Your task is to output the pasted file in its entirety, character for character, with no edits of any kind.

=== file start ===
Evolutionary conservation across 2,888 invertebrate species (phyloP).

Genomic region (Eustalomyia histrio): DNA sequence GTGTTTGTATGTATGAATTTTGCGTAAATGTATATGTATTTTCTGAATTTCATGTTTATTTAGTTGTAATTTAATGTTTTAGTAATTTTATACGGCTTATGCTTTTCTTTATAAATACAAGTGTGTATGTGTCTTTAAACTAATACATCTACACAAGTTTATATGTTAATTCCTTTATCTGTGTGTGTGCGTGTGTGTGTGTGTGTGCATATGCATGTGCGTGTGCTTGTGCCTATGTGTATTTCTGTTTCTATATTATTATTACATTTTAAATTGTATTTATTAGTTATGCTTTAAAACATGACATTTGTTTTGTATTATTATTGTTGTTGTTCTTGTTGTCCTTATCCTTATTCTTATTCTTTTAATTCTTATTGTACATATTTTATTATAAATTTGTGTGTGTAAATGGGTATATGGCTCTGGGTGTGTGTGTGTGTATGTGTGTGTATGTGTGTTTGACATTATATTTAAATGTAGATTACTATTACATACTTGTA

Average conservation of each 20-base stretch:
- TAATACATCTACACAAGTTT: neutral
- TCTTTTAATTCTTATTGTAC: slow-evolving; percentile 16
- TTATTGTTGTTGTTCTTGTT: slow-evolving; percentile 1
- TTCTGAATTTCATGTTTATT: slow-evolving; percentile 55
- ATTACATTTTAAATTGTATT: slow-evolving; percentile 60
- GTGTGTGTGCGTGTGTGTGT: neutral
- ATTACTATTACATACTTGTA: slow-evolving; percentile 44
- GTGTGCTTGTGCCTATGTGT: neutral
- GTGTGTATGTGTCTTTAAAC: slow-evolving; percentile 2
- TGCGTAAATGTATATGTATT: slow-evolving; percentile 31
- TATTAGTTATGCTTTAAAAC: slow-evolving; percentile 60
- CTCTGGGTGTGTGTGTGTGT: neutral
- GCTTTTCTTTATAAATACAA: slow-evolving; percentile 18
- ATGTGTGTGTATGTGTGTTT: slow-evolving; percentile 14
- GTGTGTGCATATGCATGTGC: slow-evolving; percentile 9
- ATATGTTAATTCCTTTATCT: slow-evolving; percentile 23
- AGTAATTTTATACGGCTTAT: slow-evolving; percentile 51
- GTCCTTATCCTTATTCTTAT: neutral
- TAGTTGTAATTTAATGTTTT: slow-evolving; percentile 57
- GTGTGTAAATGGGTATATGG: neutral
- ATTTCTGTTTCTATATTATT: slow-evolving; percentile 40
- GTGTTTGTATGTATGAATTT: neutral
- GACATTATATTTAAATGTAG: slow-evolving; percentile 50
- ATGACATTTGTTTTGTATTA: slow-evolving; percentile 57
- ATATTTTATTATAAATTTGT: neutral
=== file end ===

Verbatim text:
Evolutionary conservation across 2,888 invertebrate species (phyloP).

Genomic region (Eustalomyia histrio): DNA sequence GTGTTTGTATGTATGAATTTTGCGTAAATGTATATGTATTTTCTGAATTTCATGTTTATTTAGTTGTAATTTAATGTTTTAGTAATTTTATACGGCTTATGCTTTTCTTTATAAATACAAGTGTGTATGTGTCTTTAAACTAATACATCTACACAAGTTTATATGTTAATTCCTTTATCTGTGTGTGTGCGTGTGTGTGTGTGTGTGCATATGCATGTGCGTGTGCTTGTGCCTATGTGTATTTCTGTTTCTATATTATTATTACATTTTAAATTGTATTTATTAGTTATGCTTTAAAACATGACATTTGTTTTGTATTATTATTGTTGTTGTTCTTGTTGTCCTTATCCTTATTCTTATTCTTTTAATTCTTATTGTACATATTTTATTATAAATTTGTGTGTGTAAATGGGTATATGGCTCTGGGTGTGTGTGTGTGTATGTGTGTGTATGTGTGTTTGACATTATATTTAAATGTAGATTACTATTACATACTTGTA

Average conservation of each 20-base stretch:
- TAATACATCTACACAAGTTT: neutral
- TCTTTTAATTCTTATTGTAC: slow-evolving; percentile 16
- TTATTGTTGTTGTTCTTGTT: slow-evolving; percentile 1
- TTCTGAATTTCATGTTTATT: slow-evolving; percentile 55
- ATTACATTTTAAATTGTATT: slow-evolving; percentile 60
- GTGTGTGTGCGTGTGTGTGT: neutral
- ATTACTATTACATACTTGTA: slow-evolving; percentile 44
- GTGTGCTTGTGCCTATGTGT: neutral
- GTGTGTATGTGTCTTTAAAC: slow-evolving; percentile 2
- TGCGTAAATGTATATGTATT: slow-evolving; percentile 31
- TATTAGTTATGCTTTAAAAC: slow-evolving; percentile 60
- CTCTGGGTGTGTGTGTGTGT: neutral
- GCTTTTCTTTATAAATACAA: slow-evolving; percentile 18
- ATGTGTGTGTATGTGTGTTT: slow-evolving; percentile 14
- GTGTGTGCATATGCATGTGC: slow-evolving; percentile 9
- ATATGTTAATTCCTTTATCT: slow-evolving; percentile 23
- AGTAATTTTATACGGCTTAT: slow-evolving; percentile 51
- GTCCTTATCCTTATTCTTAT: neutral
- TAGTTGTAATTTAATGTTTT: slow-evolving; percentile 57
- GTGTGTAAATGGGTATATGG: neutral
- ATTTCTGTTTCTATATTATT: slow-evolving; percentile 40
- GTGTTTGTATGTATGAATTT: neutral
- GACATTATATTTAAATGTAG: slow-evolving; percentile 50
- ATGACATTTGTTTTGTATTA: slow-evolving; percentile 57
- ATATTTTATTATAAATTTGT: neutral